Sunday’s Gospel Reflection

This Sunday’s Gospel is St Luke’s account of the healing of the leper, in which just one out of ten lepers who were healed returned to praise Christ the Lord for the gift of health. The Gospel gives us a healthy clue as to what sets Christ’s disciples apart from others. His last words were: “Go, your faith has made you well.” And at the centre of the leper’s faith is praise.

Today also marks the Canonisation of St John Henry Newman. One of Newman’s most epic poems is his Dream of Gerontius, which follows the soul of a man who passes from this life through death, hell and into purgatory, accompanied by his Guardian Angel. The centre of the piece is an unspeakable moment when Gerontius comes before God, unveiled, as he is and, in the leadup to this, he is guided through the choirs of angels who sing: Praise to the holiest in the height, and in the depth be praise.’ This little section of the poem later became the hymn that many of us sing in Church even now. But there’s a moment in the poem when it is said of heaven: “The very pavement is made up of life.”

When we think of heaven in this capacity – that the very structure of it is life itself – we begin to see, perhaps, that the leper who returned to thank God is part of heaven. It is our privilege and our responsibility to praise in the heights and the depths, but also to actually ‘become’ praise – to allow that posture of praise for our creator-God to take us over, so that we might life for Him fully, God alone in all we do and are. We get to this blessed reality through gratitude.

Christ came across these lepers quite by chance, it would seem. On seeing Jesus, the lepers shouted together, as one: “Jesus, Master, have pity on us!” But far from engaging in any strange ritual, the lepers were asked quite simply to show themselves to the priests. The thought alone is ludicrous: for a group of outcasts to walk into the temple and present themselves to the priests. We can easily imagine some of them not being altogether convinced, as they turned to make their journey to meet the priests. No laying on of hands, no personal contact, nothing so much as cleansing water poured upon them: nothing. When we place ourselves in that situation, it becomes easy to see what faith was required in order to be healed. They set out on their journey as lepers but, at some moment on their way, they find themselves healed. It is amazing to think that Christ heals them through their own mundane action. And action of blind faith, in which we do not understand the mechanics of the healing.

But just one of them turns back to thank Jesus. We might wonder, what might we have done, when we saw those scales and wounds lift from our bodies, that terrible social stigma that kept us physically and spiritually apart from the rest of the world, even our families? Would we have run back, kneeling before the one who made us well? And then, those were Christ’s words: “Your faith has healed you.”

Later this week, on Friday, we celebrate the feast of the evangelist, St Luke. In the Gospel that day we hear Jesus exhort the disciples: “When you enter a town and are welcomed, eat what is offered to you. Heal the sick who are there and tell them, ‘The kingdom of God has come near to you.’”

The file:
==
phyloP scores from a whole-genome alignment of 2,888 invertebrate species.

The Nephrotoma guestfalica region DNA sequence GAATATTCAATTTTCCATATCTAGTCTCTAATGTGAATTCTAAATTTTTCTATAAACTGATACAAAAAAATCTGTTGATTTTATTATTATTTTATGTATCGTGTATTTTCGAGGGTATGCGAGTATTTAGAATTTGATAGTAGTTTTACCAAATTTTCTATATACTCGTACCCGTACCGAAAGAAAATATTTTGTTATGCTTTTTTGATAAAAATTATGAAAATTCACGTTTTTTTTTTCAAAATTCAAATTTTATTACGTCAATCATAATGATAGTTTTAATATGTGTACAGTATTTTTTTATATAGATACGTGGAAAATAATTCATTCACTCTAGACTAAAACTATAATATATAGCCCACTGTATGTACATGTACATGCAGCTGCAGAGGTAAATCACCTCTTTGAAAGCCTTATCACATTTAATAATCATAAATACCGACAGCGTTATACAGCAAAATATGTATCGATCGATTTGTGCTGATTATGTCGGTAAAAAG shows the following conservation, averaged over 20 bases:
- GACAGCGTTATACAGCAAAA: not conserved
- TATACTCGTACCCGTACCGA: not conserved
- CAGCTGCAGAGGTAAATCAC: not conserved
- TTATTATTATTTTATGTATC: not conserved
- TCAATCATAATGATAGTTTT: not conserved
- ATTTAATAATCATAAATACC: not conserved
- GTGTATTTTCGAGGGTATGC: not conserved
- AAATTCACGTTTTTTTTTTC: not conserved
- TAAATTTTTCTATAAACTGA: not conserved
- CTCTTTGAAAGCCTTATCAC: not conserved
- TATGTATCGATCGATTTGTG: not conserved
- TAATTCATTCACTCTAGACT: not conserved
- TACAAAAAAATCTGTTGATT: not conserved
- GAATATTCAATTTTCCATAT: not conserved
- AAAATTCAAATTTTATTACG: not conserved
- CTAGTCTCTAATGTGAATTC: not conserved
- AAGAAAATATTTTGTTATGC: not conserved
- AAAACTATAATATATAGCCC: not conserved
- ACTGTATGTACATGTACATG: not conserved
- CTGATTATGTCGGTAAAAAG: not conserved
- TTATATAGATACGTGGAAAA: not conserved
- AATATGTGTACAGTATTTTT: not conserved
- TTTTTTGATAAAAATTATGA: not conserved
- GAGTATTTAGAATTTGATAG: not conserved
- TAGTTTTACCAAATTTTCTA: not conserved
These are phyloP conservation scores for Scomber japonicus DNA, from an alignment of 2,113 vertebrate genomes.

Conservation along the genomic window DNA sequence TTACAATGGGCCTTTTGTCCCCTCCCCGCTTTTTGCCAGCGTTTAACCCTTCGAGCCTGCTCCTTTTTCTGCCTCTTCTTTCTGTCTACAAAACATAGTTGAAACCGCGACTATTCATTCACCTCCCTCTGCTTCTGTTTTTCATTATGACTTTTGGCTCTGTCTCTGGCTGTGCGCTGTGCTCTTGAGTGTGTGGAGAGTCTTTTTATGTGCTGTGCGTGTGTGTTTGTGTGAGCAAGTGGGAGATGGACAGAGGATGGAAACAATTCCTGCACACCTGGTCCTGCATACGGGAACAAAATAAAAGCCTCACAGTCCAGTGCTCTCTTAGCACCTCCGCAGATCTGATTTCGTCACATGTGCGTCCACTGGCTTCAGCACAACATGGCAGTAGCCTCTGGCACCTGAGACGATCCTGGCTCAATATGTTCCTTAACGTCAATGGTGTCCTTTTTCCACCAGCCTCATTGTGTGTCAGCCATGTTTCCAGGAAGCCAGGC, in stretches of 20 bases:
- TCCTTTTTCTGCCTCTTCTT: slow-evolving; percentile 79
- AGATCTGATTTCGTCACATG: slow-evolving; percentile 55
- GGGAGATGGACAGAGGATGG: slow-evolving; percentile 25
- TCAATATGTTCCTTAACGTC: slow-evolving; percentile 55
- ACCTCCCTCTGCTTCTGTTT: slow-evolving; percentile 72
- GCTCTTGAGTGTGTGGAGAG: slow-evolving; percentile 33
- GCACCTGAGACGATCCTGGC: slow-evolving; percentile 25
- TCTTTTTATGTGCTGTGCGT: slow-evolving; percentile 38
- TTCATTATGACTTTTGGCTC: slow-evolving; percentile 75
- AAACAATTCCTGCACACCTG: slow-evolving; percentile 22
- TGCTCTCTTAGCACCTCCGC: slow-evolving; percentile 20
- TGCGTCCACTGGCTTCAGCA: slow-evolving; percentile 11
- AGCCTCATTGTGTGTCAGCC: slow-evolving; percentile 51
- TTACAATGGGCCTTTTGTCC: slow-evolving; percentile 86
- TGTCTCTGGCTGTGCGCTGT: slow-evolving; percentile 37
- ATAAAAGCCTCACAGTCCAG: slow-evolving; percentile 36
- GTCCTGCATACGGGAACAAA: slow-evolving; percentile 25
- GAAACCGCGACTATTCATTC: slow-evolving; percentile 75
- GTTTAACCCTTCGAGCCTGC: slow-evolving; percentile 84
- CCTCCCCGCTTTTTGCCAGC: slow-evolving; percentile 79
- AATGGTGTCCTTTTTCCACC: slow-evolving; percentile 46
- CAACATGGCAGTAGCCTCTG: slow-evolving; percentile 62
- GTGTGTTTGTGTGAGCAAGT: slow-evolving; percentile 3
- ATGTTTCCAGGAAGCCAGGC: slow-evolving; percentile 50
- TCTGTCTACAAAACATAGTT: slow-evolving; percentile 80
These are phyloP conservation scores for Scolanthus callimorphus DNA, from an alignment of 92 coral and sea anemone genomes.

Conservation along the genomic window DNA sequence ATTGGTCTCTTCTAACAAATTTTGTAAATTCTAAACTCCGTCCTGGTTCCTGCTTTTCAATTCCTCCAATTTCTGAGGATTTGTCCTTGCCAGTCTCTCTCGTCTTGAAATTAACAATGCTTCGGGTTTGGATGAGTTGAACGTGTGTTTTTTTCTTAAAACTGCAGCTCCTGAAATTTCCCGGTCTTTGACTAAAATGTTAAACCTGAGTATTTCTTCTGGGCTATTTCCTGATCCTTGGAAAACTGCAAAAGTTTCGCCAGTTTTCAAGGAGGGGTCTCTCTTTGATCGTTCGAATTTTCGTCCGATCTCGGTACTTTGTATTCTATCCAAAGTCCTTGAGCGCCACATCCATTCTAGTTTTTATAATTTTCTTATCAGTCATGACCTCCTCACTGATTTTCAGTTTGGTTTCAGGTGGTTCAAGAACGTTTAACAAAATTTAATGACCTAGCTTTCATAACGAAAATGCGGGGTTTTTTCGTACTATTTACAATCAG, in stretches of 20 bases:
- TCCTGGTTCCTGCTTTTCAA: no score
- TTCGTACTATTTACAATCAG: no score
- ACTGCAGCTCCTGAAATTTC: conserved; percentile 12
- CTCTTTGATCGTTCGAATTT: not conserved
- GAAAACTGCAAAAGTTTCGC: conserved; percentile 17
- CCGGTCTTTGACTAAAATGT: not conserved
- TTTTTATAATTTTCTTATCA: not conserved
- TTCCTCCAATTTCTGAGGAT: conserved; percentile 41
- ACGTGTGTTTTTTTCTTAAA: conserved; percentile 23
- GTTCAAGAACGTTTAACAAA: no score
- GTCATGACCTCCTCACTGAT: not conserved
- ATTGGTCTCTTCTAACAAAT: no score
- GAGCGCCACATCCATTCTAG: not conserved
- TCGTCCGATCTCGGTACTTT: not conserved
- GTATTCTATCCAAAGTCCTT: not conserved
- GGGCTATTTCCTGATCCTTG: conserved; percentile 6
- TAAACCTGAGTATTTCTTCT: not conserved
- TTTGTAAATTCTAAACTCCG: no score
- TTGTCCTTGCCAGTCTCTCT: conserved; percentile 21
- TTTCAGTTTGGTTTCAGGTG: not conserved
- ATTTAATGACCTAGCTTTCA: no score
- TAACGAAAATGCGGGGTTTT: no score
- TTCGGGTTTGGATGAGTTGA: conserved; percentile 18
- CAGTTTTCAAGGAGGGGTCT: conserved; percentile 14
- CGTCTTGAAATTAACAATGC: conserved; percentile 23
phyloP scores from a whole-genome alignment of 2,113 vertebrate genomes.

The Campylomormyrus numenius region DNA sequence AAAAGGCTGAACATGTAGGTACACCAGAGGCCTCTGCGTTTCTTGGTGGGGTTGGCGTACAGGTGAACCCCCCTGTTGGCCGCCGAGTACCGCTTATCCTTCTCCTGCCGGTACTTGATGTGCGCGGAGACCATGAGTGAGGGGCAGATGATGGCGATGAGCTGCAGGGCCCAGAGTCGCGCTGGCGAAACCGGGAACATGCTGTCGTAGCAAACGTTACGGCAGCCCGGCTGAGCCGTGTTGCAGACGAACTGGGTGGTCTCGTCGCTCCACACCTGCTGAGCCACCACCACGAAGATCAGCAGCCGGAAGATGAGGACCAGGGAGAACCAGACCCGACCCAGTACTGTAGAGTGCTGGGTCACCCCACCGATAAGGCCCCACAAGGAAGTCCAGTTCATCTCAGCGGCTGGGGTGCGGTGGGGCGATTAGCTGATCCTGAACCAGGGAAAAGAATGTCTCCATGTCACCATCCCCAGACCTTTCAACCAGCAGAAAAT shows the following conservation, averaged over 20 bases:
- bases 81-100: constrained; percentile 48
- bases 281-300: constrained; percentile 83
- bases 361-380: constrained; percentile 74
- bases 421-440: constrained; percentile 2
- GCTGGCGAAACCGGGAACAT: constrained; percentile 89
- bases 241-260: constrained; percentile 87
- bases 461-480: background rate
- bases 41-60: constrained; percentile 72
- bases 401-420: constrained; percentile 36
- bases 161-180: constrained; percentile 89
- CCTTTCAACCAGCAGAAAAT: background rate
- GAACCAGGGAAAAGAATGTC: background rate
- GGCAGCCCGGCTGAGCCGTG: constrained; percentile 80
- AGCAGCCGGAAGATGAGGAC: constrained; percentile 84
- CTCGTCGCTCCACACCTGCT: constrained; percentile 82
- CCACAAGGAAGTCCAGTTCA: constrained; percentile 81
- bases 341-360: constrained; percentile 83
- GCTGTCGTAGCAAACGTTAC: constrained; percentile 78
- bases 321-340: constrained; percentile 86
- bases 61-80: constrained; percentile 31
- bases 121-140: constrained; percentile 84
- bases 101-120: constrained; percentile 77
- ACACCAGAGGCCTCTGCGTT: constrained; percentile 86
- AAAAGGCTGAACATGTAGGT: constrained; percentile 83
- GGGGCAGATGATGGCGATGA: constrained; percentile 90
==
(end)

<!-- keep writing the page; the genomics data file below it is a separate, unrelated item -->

This one-and-the-same Kingdom of God is what Newman was thinking of when he used the words: the very pavement is made up of life.” God’s kingdom is close to us in the work of charity and responding to the Gospel message. And so, heaven begins right now. Yes, in the present moment is a seed to the kingdom of God. That seed is gratitude, plentiful praise to our Creator, and it is the beginning of heaven. And through it, we become part of the kingdom. This is a beautiful thought to ponder.

Yet, beautiful as it may be, the reality can test us beyond limits. But then, heaven is beyond our humans limits, too. There is nothing to do but to trust, as we make that same journey that Christ told the lepers to make. We turn and walk, just as we are and, even though the scales are not yet lifted and the wounds are still painful, we carry on, because we have faith. We are doing what Jesus asks of us, and we live in the faith of health. We may not fully understand, but we respond in joy and in gratitude. This takes trust.

All of Jesus’ physical healings are indicative of a spiritual healing – a turning to redemption. We trust, in our own frailty and lack of understanding, that we might have the faith to be healed, spiritually, some way along that road. It’s often that dark and relentless road that makes us more understanding of love, as we have to suffer and go through hardship alongside others. It helps us to see others in a better light, because we get to see our pain in them, and theirs in us. And even as we make that journey, we praise him, we thank him, and we turn back when we see the work of grace working inside us, to give him ourselves, to be joyful in him, and to do that natural thing: to say thank you. 

This week (Tuesday) also marks the feast of the Spanish saint, Theresa of Avila. You may already know her famous prayer, which speaks very definitively of our abandonment to God’s will as we make that journey towards the kingdom:

Let nothing disturb you,
Nothing affright you,
All things are passing,
God never changes.
Whom God possesses
In nothing is wanting.
God alone suffices.